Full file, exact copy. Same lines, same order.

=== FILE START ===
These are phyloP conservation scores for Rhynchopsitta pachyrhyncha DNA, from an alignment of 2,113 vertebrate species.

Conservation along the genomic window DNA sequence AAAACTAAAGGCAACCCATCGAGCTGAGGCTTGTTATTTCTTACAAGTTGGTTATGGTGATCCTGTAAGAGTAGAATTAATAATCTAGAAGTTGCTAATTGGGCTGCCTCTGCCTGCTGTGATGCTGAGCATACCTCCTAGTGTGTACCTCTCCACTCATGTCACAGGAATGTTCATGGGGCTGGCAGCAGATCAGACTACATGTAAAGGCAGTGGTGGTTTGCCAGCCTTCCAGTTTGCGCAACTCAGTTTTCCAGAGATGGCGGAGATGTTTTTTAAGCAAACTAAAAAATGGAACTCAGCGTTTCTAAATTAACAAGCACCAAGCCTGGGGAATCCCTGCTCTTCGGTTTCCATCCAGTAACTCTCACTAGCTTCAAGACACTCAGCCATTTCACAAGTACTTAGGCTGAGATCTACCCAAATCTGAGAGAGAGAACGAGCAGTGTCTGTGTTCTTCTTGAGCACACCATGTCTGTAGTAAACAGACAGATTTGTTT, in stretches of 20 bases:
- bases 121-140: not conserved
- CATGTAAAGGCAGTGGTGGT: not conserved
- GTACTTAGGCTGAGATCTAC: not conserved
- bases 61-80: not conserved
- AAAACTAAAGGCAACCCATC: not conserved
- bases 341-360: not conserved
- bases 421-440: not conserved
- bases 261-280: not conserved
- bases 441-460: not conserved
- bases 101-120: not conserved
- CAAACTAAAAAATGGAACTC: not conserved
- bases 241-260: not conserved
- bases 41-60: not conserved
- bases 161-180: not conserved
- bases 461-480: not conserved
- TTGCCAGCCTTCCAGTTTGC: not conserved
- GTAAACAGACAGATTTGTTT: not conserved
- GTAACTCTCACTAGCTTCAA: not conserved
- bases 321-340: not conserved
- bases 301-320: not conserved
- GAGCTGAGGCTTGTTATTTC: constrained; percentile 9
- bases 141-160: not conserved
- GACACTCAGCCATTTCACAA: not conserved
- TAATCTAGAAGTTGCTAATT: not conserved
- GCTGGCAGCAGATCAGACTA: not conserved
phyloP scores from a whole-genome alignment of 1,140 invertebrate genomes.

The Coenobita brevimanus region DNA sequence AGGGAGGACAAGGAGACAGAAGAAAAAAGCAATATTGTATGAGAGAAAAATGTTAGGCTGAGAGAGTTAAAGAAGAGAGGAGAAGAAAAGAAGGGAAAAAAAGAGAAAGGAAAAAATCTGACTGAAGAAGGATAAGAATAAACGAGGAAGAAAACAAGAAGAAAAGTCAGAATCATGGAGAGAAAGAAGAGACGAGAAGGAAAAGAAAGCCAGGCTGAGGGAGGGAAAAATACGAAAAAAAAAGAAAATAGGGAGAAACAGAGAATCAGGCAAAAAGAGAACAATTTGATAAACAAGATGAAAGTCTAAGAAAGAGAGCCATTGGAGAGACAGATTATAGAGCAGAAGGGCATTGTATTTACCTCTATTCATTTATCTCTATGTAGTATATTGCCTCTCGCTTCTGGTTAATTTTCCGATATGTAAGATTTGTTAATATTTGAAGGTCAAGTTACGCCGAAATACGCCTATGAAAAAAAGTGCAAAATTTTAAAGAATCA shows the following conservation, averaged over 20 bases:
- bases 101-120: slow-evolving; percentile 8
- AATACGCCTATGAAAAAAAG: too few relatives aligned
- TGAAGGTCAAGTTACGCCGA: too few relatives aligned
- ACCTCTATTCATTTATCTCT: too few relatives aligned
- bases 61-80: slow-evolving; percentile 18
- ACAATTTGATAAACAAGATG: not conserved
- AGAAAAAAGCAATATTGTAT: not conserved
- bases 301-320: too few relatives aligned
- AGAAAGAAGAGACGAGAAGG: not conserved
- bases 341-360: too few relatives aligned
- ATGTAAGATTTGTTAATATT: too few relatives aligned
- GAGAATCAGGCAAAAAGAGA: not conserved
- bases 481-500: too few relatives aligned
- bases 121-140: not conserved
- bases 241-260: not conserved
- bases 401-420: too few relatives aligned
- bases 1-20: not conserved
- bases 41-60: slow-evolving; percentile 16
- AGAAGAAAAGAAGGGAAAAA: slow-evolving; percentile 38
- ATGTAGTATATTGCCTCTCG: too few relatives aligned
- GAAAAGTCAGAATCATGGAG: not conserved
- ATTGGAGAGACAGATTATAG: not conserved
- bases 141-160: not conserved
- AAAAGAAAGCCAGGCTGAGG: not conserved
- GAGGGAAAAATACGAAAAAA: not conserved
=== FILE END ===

These are phyloP conservation scores for Rhynchopsitta pachyrhyncha DNA, from an alignment of 2,113 vertebrate species.

Conservation along the genomic window DNA sequence AAAACTAAAGGCAACCCATCGAGCTGAGGCTTGTTATTTCTTACAAGTTGGTTATGGTGATCCTGTAAGAGTAGAATTAATAATCTAGAAGTTGCTAATTGGGCTGCCTCTGCCTGCTGTGATGCTGAGCATACCTCCTAGTGTGTACCTCTCCACTCATGTCACAGGAATGTTCATGGGGCTGGCAGCAGATCAGACTACATGTAAAGGCAGTGGTGGTTTGCCAGCCTTCCAGTTTGCGCAACTCAGTTTTCCAGAGATGGCGGAGATGTTTTTTAAGCAAACTAAAAAATGGAACTCAGCGTTTCTAAATTAACAAGCACCAAGCCTGGGGAATCCCTGCTCTTCGGTTTCCATCCAGTAACTCTCACTAGCTTCAAGACACTCAGCCATTTCACAAGTACTTAGGCTGAGATCTACCCAAATCTGAGAGAGAGAACGAGCAGTGTCTGTGTTCTTCTTGAGCACACCATGTCTGTAGTAAACAGACAGATTTGTTT, in stretches of 20 bases:
- bases 121-140: not conserved
- CATGTAAAGGCAGTGGTGGT: not conserved
- GTACTTAGGCTGAGATCTAC: not conserved
- bases 61-80: not conserved
- AAAACTAAAGGCAACCCATC: not conserved
- bases 341-360: not conserved
- bases 421-440: not conserved
- bases 261-280: not conserved
- bases 441-460: not conserved
- bases 101-120: not conserved
- CAAACTAAAAAATGGAACTC: not conserved
- bases 241-260: not conserved
- bases 41-60: not conserved
- bases 161-180: not conserved
- bases 461-480: not conserved
- TTGCCAGCCTTCCAGTTTGC: not conserved
- GTAAACAGACAGATTTGTTT: not conserved
- GTAACTCTCACTAGCTTCAA: not conserved
- bases 321-340: not conserved
- bases 301-320: not conserved
- GAGCTGAGGCTTGTTATTTC: constrained; percentile 9
- bases 141-160: not conserved
- GACACTCAGCCATTTCACAA: not conserved
- TAATCTAGAAGTTGCTAATT: not conserved
- GCTGGCAGCAGATCAGACTA: not conserved
phyloP scores from a whole-genome alignment of 1,140 invertebrate genomes.

The Coenobita brevimanus region DNA sequence AGGGAGGACAAGGAGACAGAAGAAAAAAGCAATATTGTATGAGAGAAAAATGTTAGGCTGAGAGAGTTAAAGAAGAGAGGAGAAGAAAAGAAGGGAAAAAAAGAGAAAGGAAAAAATCTGACTGAAGAAGGATAAGAATAAACGAGGAAGAAAACAAGAAGAAAAGTCAGAATCATGGAGAGAAAGAAGAGACGAGAAGGAAAAGAAAGCCAGGCTGAGGGAGGGAAAAATACGAAAAAAAAAGAAAATAGGGAGAAACAGAGAATCAGGCAAAAAGAGAACAATTTGATAAACAAGATGAAAGTCTAAGAAAGAGAGCCATTGGAGAGACAGATTATAGAGCAGAAGGGCATTGTATTTACCTCTATTCATTTATCTCTATGTAGTATATTGCCTCTCGCTTCTGGTTAATTTTCCGATATGTAAGATTTGTTAATATTTGAAGGTCAAGTTACGCCGAAATACGCCTATGAAAAAAAGTGCAAAATTTTAAAGAATCA shows the following conservation, averaged over 20 bases:
- bases 101-120: slow-evolving; percentile 8
- AATACGCCTATGAAAAAAAG: too few relatives aligned
- TGAAGGTCAAGTTACGCCGA: too few relatives aligned
- ACCTCTATTCATTTATCTCT: too few relatives aligned
- bases 61-80: slow-evolving; percentile 18
- ACAATTTGATAAACAAGATG: not conserved
- AGAAAAAAGCAATATTGTAT: not conserved
- bases 301-320: too few relatives aligned
- AGAAAGAAGAGACGAGAAGG: not conserved
- bases 341-360: too few relatives aligned
- ATGTAAGATTTGTTAATATT: too few relatives aligned
- GAGAATCAGGCAAAAAGAGA: not conserved
- bases 481-500: too few relatives aligned
- bases 121-140: not conserved
- bases 241-260: not conserved
- bases 401-420: too few relatives aligned
- bases 1-20: not conserved
- bases 41-60: slow-evolving; percentile 16
- AGAAGAAAAGAAGGGAAAAA: slow-evolving; percentile 38
- ATGTAGTATATTGCCTCTCG: too few relatives aligned
- GAAAAGTCAGAATCATGGAG: not conserved
- ATTGGAGAGACAGATTATAG: not conserved
- bases 141-160: not conserved
- AAAAGAAAGCCAGGCTGAGG: not conserved
- GAGGGAAAAATACGAAAAAA: not conserved